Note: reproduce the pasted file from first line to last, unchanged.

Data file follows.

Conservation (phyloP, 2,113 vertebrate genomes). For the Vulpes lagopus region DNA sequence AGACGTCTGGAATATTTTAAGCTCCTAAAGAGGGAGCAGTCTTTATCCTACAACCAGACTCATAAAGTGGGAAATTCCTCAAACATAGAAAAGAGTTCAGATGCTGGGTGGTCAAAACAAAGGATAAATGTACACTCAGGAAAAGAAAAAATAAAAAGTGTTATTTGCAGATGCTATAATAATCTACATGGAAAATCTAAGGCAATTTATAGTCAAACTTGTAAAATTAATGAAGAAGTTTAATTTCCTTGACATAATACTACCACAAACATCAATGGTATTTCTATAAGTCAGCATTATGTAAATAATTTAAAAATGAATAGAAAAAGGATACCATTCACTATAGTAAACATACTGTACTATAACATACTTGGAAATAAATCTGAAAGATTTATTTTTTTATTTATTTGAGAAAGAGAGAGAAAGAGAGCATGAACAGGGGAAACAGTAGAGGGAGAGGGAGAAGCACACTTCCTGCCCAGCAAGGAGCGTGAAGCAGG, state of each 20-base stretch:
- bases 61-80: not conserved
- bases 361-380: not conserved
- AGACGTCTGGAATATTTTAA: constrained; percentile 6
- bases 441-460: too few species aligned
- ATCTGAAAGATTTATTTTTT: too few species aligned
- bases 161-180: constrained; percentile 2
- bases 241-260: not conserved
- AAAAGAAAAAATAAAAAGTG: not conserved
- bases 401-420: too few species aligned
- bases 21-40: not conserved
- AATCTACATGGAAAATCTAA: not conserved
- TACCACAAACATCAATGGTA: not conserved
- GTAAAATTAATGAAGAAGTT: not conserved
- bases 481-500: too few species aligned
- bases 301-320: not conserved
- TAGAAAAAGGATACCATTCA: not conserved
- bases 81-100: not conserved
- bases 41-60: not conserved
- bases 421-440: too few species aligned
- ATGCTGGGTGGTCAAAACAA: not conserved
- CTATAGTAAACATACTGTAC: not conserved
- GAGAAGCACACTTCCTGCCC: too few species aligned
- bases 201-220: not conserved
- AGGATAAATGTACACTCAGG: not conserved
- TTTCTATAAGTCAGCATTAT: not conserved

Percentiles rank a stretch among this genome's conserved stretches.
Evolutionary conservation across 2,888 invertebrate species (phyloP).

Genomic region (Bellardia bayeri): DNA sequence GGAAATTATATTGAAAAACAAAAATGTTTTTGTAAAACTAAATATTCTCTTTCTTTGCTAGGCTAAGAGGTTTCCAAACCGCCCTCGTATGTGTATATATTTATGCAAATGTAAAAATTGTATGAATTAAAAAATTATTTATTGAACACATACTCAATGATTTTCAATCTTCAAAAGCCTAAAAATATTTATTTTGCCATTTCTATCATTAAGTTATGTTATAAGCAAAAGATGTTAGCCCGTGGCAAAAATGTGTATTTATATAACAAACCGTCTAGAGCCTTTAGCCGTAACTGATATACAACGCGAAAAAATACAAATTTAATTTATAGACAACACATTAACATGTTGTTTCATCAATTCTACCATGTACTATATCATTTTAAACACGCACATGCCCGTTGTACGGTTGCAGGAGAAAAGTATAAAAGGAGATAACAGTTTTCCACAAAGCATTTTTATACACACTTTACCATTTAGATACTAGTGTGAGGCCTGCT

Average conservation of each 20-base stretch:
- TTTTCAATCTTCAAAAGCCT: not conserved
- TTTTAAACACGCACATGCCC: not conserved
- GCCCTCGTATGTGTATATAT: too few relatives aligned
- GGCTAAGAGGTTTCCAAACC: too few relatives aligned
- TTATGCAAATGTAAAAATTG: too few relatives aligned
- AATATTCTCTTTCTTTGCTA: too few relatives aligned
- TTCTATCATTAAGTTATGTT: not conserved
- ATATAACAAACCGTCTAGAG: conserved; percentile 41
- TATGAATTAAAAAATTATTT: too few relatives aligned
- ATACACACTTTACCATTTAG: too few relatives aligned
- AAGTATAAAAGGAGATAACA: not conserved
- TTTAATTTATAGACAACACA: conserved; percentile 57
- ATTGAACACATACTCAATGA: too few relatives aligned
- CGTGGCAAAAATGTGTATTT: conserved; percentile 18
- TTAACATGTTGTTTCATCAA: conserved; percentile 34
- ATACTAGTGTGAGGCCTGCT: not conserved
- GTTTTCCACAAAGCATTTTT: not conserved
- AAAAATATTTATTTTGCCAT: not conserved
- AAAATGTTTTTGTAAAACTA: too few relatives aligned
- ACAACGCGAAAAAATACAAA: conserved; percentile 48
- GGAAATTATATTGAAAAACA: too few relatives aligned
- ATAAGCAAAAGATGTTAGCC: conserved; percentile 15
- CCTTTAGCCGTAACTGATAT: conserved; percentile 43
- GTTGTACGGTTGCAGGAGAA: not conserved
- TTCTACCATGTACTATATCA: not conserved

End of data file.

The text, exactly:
Conservation (phyloP, 2,113 vertebrate genomes). For the Vulpes lagopus region DNA sequence AGACGTCTGGAATATTTTAAGCTCCTAAAGAGGGAGCAGTCTTTATCCTACAACCAGACTCATAAAGTGGGAAATTCCTCAAACATAGAAAAGAGTTCAGATGCTGGGTGGTCAAAACAAAGGATAAATGTACACTCAGGAAAAGAAAAAATAAAAAGTGTTATTTGCAGATGCTATAATAATCTACATGGAAAATCTAAGGCAATTTATAGTCAAACTTGTAAAATTAATGAAGAAGTTTAATTTCCTTGACATAATACTACCACAAACATCAATGGTATTTCTATAAGTCAGCATTATGTAAATAATTTAAAAATGAATAGAAAAAGGATACCATTCACTATAGTAAACATACTGTACTATAACATACTTGGAAATAAATCTGAAAGATTTATTTTTTTATTTATTTGAGAAAGAGAGAGAAAGAGAGCATGAACAGGGGAAACAGTAGAGGGAGAGGGAGAAGCACACTTCCTGCCCAGCAAGGAGCGTGAAGCAGG, state of each 20-base stretch:
- bases 61-80: not conserved
- bases 361-380: not conserved
- AGACGTCTGGAATATTTTAA: constrained; percentile 6
- bases 441-460: too few species aligned
- ATCTGAAAGATTTATTTTTT: too few species aligned
- bases 161-180: constrained; percentile 2
- bases 241-260: not conserved
- AAAAGAAAAAATAAAAAGTG: not conserved
- bases 401-420: too few species aligned
- bases 21-40: not conserved
- AATCTACATGGAAAATCTAA: not conserved
- TACCACAAACATCAATGGTA: not conserved
- GTAAAATTAATGAAGAAGTT: not conserved
- bases 481-500: too few species aligned
- bases 301-320: not conserved
- TAGAAAAAGGATACCATTCA: not conserved
- bases 81-100: not conserved
- bases 41-60: not conserved
- bases 421-440: too few species aligned
- ATGCTGGGTGGTCAAAACAA: not conserved
- CTATAGTAAACATACTGTAC: not conserved
- GAGAAGCACACTTCCTGCCC: too few species aligned
- bases 201-220: not conserved
- AGGATAAATGTACACTCAGG: not conserved
- TTTCTATAAGTCAGCATTAT: not conserved

Percentiles rank a stretch among this genome's conserved stretches.
Evolutionary conservation across 2,888 invertebrate species (phyloP).

Genomic region (Bellardia bayeri): DNA sequence GGAAATTATATTGAAAAACAAAAATGTTTTTGTAAAACTAAATATTCTCTTTCTTTGCTAGGCTAAGAGGTTTCCAAACCGCCCTCGTATGTGTATATATTTATGCAAATGTAAAAATTGTATGAATTAAAAAATTATTTATTGAACACATACTCAATGATTTTCAATCTTCAAAAGCCTAAAAATATTTATTTTGCCATTTCTATCATTAAGTTATGTTATAAGCAAAAGATGTTAGCCCGTGGCAAAAATGTGTATTTATATAACAAACCGTCTAGAGCCTTTAGCCGTAACTGATATACAACGCGAAAAAATACAAATTTAATTTATAGACAACACATTAACATGTTGTTTCATCAATTCTACCATGTACTATATCATTTTAAACACGCACATGCCCGTTGTACGGTTGCAGGAGAAAAGTATAAAAGGAGATAACAGTTTTCCACAAAGCATTTTTATACACACTTTACCATTTAGATACTAGTGTGAGGCCTGCT

Average conservation of each 20-base stretch:
- TTTTCAATCTTCAAAAGCCT: not conserved
- TTTTAAACACGCACATGCCC: not conserved
- GCCCTCGTATGTGTATATAT: too few relatives aligned
- GGCTAAGAGGTTTCCAAACC: too few relatives aligned
- TTATGCAAATGTAAAAATTG: too few relatives aligned
- AATATTCTCTTTCTTTGCTA: too few relatives aligned
- TTCTATCATTAAGTTATGTT: not conserved
- ATATAACAAACCGTCTAGAG: conserved; percentile 41
- TATGAATTAAAAAATTATTT: too few relatives aligned
- ATACACACTTTACCATTTAG: too few relatives aligned
- AAGTATAAAAGGAGATAACA: not conserved
- TTTAATTTATAGACAACACA: conserved; percentile 57
- ATTGAACACATACTCAATGA: too few relatives aligned
- CGTGGCAAAAATGTGTATTT: conserved; percentile 18
- TTAACATGTTGTTTCATCAA: conserved; percentile 34
- ATACTAGTGTGAGGCCTGCT: not conserved
- GTTTTCCACAAAGCATTTTT: not conserved
- AAAAATATTTATTTTGCCAT: not conserved
- AAAATGTTTTTGTAAAACTA: too few relatives aligned
- ACAACGCGAAAAAATACAAA: conserved; percentile 48
- GGAAATTATATTGAAAAACA: too few relatives aligned
- ATAAGCAAAAGATGTTAGCC: conserved; percentile 15
- CCTTTAGCCGTAACTGATAT: conserved; percentile 43
- GTTGTACGGTTGCAGGAGAA: not conserved
- TTCTACCATGTACTATATCA: not conserved